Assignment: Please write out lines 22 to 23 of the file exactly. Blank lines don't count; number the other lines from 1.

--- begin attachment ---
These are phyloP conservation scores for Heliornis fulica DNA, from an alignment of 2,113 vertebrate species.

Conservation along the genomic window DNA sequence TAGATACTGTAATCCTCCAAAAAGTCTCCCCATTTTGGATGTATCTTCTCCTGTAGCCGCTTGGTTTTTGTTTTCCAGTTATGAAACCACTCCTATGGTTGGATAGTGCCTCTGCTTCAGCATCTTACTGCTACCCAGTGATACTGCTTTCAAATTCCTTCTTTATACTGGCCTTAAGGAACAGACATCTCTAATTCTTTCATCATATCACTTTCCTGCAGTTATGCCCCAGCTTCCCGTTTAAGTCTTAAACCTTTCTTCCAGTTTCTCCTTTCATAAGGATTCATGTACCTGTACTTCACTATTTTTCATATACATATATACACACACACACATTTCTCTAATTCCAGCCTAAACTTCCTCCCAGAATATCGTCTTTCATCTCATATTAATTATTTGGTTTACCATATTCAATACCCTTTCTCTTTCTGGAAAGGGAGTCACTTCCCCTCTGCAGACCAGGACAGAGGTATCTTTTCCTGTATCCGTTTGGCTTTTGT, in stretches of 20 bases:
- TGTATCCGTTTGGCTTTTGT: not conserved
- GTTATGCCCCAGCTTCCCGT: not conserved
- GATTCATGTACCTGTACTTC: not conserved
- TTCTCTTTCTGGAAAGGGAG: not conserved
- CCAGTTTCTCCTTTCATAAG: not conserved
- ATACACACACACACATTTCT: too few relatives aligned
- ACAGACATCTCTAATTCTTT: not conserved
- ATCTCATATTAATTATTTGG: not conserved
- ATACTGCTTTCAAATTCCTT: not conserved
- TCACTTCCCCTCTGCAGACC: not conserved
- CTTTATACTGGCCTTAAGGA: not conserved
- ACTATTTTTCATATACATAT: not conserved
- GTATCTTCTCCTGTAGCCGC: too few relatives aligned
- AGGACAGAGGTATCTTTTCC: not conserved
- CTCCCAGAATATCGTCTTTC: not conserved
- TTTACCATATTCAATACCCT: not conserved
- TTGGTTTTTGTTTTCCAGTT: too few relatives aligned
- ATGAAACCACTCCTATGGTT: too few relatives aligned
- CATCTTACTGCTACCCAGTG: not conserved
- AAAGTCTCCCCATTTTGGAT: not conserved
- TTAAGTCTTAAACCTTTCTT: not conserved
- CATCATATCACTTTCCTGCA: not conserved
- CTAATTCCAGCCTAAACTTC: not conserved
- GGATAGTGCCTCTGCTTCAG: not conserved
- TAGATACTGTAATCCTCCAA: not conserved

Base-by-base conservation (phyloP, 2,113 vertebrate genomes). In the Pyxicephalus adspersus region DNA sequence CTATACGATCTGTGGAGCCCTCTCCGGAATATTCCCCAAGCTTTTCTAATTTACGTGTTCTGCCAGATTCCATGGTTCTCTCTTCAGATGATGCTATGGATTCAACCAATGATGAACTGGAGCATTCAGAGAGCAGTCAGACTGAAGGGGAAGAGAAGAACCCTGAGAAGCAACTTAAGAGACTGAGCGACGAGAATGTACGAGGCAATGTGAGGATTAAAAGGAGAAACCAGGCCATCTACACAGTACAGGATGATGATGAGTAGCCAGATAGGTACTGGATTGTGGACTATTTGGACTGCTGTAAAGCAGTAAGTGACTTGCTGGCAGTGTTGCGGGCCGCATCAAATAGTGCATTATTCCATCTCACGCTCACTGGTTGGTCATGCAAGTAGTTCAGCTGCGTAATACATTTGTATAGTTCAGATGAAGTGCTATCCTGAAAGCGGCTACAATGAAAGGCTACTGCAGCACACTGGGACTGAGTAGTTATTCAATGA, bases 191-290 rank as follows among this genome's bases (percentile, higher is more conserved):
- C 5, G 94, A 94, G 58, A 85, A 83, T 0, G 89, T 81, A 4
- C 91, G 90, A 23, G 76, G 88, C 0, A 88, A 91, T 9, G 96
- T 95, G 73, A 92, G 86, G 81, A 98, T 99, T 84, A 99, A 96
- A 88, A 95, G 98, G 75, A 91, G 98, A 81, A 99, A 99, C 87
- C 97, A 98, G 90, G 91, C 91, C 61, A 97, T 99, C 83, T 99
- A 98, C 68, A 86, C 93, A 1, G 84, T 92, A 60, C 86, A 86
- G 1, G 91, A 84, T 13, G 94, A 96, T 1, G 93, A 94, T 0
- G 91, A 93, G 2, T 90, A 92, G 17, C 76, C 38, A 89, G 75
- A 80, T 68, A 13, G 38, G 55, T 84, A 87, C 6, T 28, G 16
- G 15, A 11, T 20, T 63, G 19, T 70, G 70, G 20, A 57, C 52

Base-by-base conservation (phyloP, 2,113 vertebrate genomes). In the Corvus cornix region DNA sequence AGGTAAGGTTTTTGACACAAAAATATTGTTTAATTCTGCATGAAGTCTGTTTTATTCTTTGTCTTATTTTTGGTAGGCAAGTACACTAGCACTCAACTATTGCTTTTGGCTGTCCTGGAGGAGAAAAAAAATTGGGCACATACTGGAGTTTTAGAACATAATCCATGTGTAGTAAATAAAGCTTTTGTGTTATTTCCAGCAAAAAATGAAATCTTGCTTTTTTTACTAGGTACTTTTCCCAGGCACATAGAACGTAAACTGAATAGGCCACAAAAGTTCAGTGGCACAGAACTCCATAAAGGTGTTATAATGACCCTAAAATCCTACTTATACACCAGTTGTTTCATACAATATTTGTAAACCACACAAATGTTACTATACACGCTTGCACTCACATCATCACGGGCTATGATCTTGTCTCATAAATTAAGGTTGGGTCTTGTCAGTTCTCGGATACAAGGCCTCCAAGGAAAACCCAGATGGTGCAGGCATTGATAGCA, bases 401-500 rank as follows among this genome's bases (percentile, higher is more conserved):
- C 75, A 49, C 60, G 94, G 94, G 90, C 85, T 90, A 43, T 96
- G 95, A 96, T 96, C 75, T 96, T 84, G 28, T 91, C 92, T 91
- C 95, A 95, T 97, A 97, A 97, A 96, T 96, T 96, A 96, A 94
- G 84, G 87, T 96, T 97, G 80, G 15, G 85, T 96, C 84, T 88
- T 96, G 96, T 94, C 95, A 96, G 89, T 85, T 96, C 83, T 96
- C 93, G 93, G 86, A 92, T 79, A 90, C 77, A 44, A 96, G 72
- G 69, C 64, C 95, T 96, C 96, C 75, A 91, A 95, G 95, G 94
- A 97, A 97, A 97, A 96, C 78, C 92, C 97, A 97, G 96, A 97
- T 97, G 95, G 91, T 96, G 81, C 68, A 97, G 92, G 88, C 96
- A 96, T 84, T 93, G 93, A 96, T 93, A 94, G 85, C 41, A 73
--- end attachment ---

- AAAGTCTCCCCATTTTGGAT: not conserved
- TTAAGTCTTAAACCTTTCTT: not conserved